Application portals for mobile device management are no joke
What do a Gartner analyst, a Forrester analyst, the CIO of a group of community colleges, and mobile device management (MDM) vendors have in common? (No, this isn’t the setup for a bad joke.) Answer: All four point to the use of application portals to solve a myriad of problems related to the proliferation of mobile devices in the enterprise.
To retain control of the applications being used on mobile devices, CIOs are building portals for internal enterprise applications. These portals contain a list of tested and approved applications that can be used on many devices — and here’s the punch line — with the blessing of IT.
Christian Kane, a Forrester Research Inc. analyst brought this topic up while we were talking about mobile device management. It seems that many MDM vendors and enterprise-portal players have noticed the need for an internal app store, and have developed customizable templates that an organization can use to populate a store with apps and set policies for their use.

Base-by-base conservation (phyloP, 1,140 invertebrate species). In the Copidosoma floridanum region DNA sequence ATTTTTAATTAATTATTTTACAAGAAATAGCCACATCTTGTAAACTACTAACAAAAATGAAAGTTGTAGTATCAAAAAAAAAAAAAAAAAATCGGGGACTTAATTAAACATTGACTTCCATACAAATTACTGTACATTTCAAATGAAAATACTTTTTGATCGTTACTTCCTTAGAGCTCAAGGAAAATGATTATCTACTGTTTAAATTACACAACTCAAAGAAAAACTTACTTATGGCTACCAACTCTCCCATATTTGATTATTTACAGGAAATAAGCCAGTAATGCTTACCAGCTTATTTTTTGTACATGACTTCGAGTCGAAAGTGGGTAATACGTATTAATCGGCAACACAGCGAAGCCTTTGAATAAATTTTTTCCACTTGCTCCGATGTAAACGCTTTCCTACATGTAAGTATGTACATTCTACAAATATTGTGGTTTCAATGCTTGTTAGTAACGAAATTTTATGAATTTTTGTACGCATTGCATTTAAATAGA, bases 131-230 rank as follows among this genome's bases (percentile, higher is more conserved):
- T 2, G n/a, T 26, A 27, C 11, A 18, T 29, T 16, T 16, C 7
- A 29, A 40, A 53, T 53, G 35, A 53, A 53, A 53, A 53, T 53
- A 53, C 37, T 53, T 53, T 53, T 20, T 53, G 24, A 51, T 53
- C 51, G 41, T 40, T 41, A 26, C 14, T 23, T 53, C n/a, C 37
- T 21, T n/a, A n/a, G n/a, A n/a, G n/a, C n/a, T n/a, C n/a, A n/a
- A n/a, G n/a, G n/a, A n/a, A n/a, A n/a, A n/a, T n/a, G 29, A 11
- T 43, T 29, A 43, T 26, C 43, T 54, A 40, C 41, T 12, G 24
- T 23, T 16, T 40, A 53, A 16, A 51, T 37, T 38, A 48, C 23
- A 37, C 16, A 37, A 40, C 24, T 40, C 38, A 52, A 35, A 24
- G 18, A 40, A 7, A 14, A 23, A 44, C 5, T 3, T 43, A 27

Jack Santos, an analyst at Gartner Inc., predicted that enterprises would start to build their own application portals — akin to those you find in Apple’s App Store — in his talk about the changing role of IT during the Gartner Catalyst Conference in San Diego in 2011.
Dustin Fennell, CIO at Scottsdale Community College in Arizona, decided to use desktop virtualization to give 13,000 students and 1,000 employees any-device, anytime access to data and applications. A big part of his strategy hinged on the building of an application portal. IT populated the portal with preapproved applications, but students and faculty can request the addition of new ones. These apps in turn are tested by the requestor before they are put into the application portal for general college community use.
Some might call this an evolution of the corporate intranet, but I think it’s more than that: It’s another way that IT is fulfilling the needs — particularly the mobile desires — of employees in a corporate culture driven by consumerization — while subtly making sure that security and other policies remain intact.